VICTORIA & ALBERT: ART AND LOVE

Barbara Askew

Wednesday 18th September 2019

 

                      

This lecture celebrates the 200th anniversary of the births of Queen Victoria and Prince Albert who were first cousins and born just three months apart in 1819. Their shared enthusiasm for art and music endured through the twenty-two years of their marriage and they demonstrated their love through the works of art and jewellery they gave each other for birthdays, Christmases and anniversaries. Victoria and Albert understood and appreciated sculpture more than any of their predecessors since Charles I. They furnished and extended Buckingham palace and commissioned two private residences, Balmoral Castle and Osborne House, which is the single most important example of their shared tastes. Theirs was a partnership of patronage by a monarch and her consort which is unique in the history of the British monarchy.

Barbara Askew

Barbara grew up in Eton with Windsor Castle as part of her daily view. She graduated with an honours degree in History and taught History for 15 years before qualifying as a Blue Badge Tourist Guide. She is a lecturer, examiner and course director on Blue Badge training courses and an acknowledged expert on royalty and on Windsor Castle. She has been the Site Liaison Representative at Windsor Castle for the Blue Badge Guides’ Associations since 1990. She is a rota guide in the British Museum, the Houses of Parliament and the Albert memorial and conducts historically-themed walking tours in Windsor for Windsor Festival and further education groups.

Review

Review of Victoria and Albert : Art and Love by Ann Marriot

The lecture began with a tune recognisable as Rule Britannia which the lecturer described as the Victoria waltz. In addition to art this royal couple enjoyed theatre and music

As a young man Albert studied history of art in Berlin and toured Italy. These experiences led to his appreciation of early Italian painting.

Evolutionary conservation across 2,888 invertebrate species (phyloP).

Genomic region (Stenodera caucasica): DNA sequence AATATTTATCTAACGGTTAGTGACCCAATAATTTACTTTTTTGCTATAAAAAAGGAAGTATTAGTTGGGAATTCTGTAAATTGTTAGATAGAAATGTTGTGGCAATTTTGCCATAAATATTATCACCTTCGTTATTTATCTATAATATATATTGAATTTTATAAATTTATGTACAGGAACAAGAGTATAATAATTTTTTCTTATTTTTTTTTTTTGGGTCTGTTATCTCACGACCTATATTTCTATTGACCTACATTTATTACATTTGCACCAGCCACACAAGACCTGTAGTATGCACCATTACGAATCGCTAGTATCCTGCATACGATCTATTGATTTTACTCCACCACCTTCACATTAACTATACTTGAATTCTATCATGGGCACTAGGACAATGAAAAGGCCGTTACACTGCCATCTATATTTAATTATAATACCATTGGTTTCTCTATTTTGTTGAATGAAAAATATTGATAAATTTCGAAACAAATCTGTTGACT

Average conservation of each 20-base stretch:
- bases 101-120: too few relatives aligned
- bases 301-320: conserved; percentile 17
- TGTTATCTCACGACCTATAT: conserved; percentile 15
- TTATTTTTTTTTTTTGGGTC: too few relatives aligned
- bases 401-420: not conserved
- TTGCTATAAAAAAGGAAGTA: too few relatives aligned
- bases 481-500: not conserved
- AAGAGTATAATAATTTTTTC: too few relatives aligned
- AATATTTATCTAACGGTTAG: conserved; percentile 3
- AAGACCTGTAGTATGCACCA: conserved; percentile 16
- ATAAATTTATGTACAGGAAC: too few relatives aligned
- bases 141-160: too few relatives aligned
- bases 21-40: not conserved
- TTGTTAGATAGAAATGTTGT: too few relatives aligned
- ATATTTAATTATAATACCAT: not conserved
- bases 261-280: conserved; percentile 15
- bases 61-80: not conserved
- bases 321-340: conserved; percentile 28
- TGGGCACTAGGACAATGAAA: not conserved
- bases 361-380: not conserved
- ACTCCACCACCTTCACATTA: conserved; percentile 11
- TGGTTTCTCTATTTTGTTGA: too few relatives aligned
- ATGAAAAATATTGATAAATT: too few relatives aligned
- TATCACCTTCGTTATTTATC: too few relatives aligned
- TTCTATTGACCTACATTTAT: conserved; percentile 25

Victoria’s formative contact with art was through seeing paintings in houses of the aristocracy. However after the eighteenth century grand tour there must have been some really old paintings to be seen.

Throughout the 22 years of their marriage Victoria and Albert gave each other paintings at every point of celebration – birthdays, Christmas and the birth of each of their 7 children. Winterhalter the German painter was frequently commissioned to paint the portrait of one or the other.

Victoria, no prude, had one very seductive Winterhalter painting produced to give Albert. Her shoulders were bare in a lowcut dress and her hair trailed loosely over one shoulder.

Several mythological paintings that she commissioned to give him included female nudes. A critic described them as soft porn intended to encourage Albert in bed. The sovereign absolutely did not share her subjects’ aversion to nudity.

Albert’s ability to collect art was constrained by the government’s meanness. Queen Anne’s husband a couple of hundred years earlier had been granted an annual income of £50,000. Albert was given an income of only £30,000. Fortunately, the early art which he liked was not much in demand so he was able to buy early masterpieces rather cheaply.  He acquired a beautiful Cranach painting, possibly from a relative in Saxe Coburg.

As well as full size paintings they commissioned lovely miniatures of each other and of their children. Victoria particularly liked art she could relate to her own life –pictures of family and places she visited. She owned a nice contemporary view over fields to industrial Manchester.

They were keen on sculpture. We were shown a beautiful bust head and shoulders of Victoria and a nice statue of their son Arthur standing next to a big sword – a reference to his godfather the Duke of Wellington.

The lecture ended with a picture of Victoria and Albert listening to a piano played by Mendelssohn. The lecturer let us hear the same music from a recording of the piece. Albert played an instrument and composed music. Victoria sang and played piano.

The pair were responsible for considerable patronage of the arts over many years and they encouraged their children to put on theatrical tableaux.

An enlightening and highly entertaining lecture from a knowledgeable expert.